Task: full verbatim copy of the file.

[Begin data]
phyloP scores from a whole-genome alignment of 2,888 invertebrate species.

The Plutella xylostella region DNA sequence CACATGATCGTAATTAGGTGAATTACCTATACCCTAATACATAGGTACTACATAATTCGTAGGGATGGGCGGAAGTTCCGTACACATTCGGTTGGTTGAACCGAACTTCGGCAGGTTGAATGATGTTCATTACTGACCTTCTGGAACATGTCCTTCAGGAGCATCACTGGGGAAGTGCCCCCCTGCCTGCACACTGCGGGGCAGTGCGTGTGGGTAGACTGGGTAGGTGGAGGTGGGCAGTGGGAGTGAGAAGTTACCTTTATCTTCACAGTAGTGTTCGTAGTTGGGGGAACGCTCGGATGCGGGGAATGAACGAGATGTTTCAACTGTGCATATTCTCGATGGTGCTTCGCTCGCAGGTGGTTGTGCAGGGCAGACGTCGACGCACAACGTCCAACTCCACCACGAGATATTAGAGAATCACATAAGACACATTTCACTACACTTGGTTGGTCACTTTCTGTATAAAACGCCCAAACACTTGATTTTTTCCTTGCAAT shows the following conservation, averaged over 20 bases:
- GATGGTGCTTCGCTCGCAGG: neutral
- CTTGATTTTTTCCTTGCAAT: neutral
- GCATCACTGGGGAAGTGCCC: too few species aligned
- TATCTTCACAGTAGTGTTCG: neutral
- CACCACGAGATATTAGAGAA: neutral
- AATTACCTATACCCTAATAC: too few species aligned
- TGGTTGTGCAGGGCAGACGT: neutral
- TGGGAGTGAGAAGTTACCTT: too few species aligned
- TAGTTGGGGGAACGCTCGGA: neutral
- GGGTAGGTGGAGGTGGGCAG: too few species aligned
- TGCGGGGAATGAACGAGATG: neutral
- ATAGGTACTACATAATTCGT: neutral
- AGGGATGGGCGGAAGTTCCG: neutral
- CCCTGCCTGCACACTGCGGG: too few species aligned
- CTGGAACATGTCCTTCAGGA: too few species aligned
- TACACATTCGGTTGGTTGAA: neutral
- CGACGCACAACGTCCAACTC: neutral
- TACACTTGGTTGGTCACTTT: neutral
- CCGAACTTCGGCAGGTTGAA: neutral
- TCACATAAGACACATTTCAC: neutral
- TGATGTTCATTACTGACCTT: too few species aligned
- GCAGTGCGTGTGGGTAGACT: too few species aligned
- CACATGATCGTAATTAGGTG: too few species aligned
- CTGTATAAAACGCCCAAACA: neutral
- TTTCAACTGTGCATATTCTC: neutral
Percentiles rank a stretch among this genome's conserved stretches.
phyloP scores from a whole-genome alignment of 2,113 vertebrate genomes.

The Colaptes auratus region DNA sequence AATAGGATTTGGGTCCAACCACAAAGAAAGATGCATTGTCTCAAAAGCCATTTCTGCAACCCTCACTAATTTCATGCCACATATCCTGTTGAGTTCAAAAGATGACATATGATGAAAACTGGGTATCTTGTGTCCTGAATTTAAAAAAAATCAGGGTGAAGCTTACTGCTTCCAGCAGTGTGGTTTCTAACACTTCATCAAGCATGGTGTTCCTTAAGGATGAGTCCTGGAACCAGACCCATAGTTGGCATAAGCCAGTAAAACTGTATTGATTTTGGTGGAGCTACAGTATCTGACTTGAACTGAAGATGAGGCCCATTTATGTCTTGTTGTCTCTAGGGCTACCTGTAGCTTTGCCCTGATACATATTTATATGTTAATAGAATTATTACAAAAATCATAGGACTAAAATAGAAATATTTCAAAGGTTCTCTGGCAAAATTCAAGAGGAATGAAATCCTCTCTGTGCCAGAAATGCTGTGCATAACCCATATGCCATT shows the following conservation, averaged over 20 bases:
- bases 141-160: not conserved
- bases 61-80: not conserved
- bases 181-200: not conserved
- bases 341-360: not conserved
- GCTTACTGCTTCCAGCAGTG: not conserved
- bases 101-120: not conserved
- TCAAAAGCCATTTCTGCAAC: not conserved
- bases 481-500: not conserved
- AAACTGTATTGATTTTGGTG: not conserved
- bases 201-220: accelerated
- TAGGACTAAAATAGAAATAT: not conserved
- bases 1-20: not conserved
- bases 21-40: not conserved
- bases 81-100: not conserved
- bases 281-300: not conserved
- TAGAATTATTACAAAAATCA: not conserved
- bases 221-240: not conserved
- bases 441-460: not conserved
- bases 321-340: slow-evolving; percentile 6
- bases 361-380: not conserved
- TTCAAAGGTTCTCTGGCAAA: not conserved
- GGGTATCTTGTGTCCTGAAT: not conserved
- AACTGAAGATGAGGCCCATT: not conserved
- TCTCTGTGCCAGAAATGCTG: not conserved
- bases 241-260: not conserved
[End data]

phyloP scores from a whole-genome alignment of 2,888 invertebrate species.

The Plutella xylostella region DNA sequence CACATGATCGTAATTAGGTGAATTACCTATACCCTAATACATAGGTACTACATAATTCGTAGGGATGGGCGGAAGTTCCGTACACATTCGGTTGGTTGAACCGAACTTCGGCAGGTTGAATGATGTTCATTACTGACCTTCTGGAACATGTCCTTCAGGAGCATCACTGGGGAAGTGCCCCCCTGCCTGCACACTGCGGGGCAGTGCGTGTGGGTAGACTGGGTAGGTGGAGGTGGGCAGTGGGAGTGAGAAGTTACCTTTATCTTCACAGTAGTGTTCGTAGTTGGGGGAACGCTCGGATGCGGGGAATGAACGAGATGTTTCAACTGTGCATATTCTCGATGGTGCTTCGCTCGCAGGTGGTTGTGCAGGGCAGACGTCGACGCACAACGTCCAACTCCACCACGAGATATTAGAGAATCACATAAGACACATTTCACTACACTTGGTTGGTCACTTTCTGTATAAAACGCCCAAACACTTGATTTTTTCCTTGCAAT shows the following conservation, averaged over 20 bases:
- GATGGTGCTTCGCTCGCAGG: neutral
- CTTGATTTTTTCCTTGCAAT: neutral
- GCATCACTGGGGAAGTGCCC: too few species aligned
- TATCTTCACAGTAGTGTTCG: neutral
- CACCACGAGATATTAGAGAA: neutral
- AATTACCTATACCCTAATAC: too few species aligned
- TGGTTGTGCAGGGCAGACGT: neutral
- TGGGAGTGAGAAGTTACCTT: too few species aligned
- TAGTTGGGGGAACGCTCGGA: neutral
- GGGTAGGTGGAGGTGGGCAG: too few species aligned
- TGCGGGGAATGAACGAGATG: neutral
- ATAGGTACTACATAATTCGT: neutral
- AGGGATGGGCGGAAGTTCCG: neutral
- CCCTGCCTGCACACTGCGGG: too few species aligned
- CTGGAACATGTCCTTCAGGA: too few species aligned
- TACACATTCGGTTGGTTGAA: neutral
- CGACGCACAACGTCCAACTC: neutral
- TACACTTGGTTGGTCACTTT: neutral
- CCGAACTTCGGCAGGTTGAA: neutral
- TCACATAAGACACATTTCAC: neutral
- TGATGTTCATTACTGACCTT: too few species aligned
- GCAGTGCGTGTGGGTAGACT: too few species aligned
- CACATGATCGTAATTAGGTG: too few species aligned
- CTGTATAAAACGCCCAAACA: neutral
- TTTCAACTGTGCATATTCTC: neutral
Percentiles rank a stretch among this genome's conserved stretches.
phyloP scores from a whole-genome alignment of 2,113 vertebrate genomes.

The Colaptes auratus region DNA sequence AATAGGATTTGGGTCCAACCACAAAGAAAGATGCATTGTCTCAAAAGCCATTTCTGCAACCCTCACTAATTTCATGCCACATATCCTGTTGAGTTCAAAAGATGACATATGATGAAAACTGGGTATCTTGTGTCCTGAATTTAAAAAAAATCAGGGTGAAGCTTACTGCTTCCAGCAGTGTGGTTTCTAACACTTCATCAAGCATGGTGTTCCTTAAGGATGAGTCCTGGAACCAGACCCATAGTTGGCATAAGCCAGTAAAACTGTATTGATTTTGGTGGAGCTACAGTATCTGACTTGAACTGAAGATGAGGCCCATTTATGTCTTGTTGTCTCTAGGGCTACCTGTAGCTTTGCCCTGATACATATTTATATGTTAATAGAATTATTACAAAAATCATAGGACTAAAATAGAAATATTTCAAAGGTTCTCTGGCAAAATTCAAGAGGAATGAAATCCTCTCTGTGCCAGAAATGCTGTGCATAACCCATATGCCATT shows the following conservation, averaged over 20 bases:
- bases 141-160: not conserved
- bases 61-80: not conserved
- bases 181-200: not conserved
- bases 341-360: not conserved
- GCTTACTGCTTCCAGCAGTG: not conserved
- bases 101-120: not conserved
- TCAAAAGCCATTTCTGCAAC: not conserved
- bases 481-500: not conserved
- AAACTGTATTGATTTTGGTG: not conserved
- bases 201-220: accelerated
- TAGGACTAAAATAGAAATAT: not conserved
- bases 1-20: not conserved
- bases 21-40: not conserved
- bases 81-100: not conserved
- bases 281-300: not conserved
- TAGAATTATTACAAAAATCA: not conserved
- bases 221-240: not conserved
- bases 441-460: not conserved
- bases 321-340: slow-evolving; percentile 6
- bases 361-380: not conserved
- TTCAAAGGTTCTCTGGCAAA: not conserved
- GGGTATCTTGTGTCCTGAAT: not conserved
- AACTGAAGATGAGGCCCATT: not conserved
- TCTCTGTGCCAGAAATGCTG: not conserved
- bases 241-260: not conserved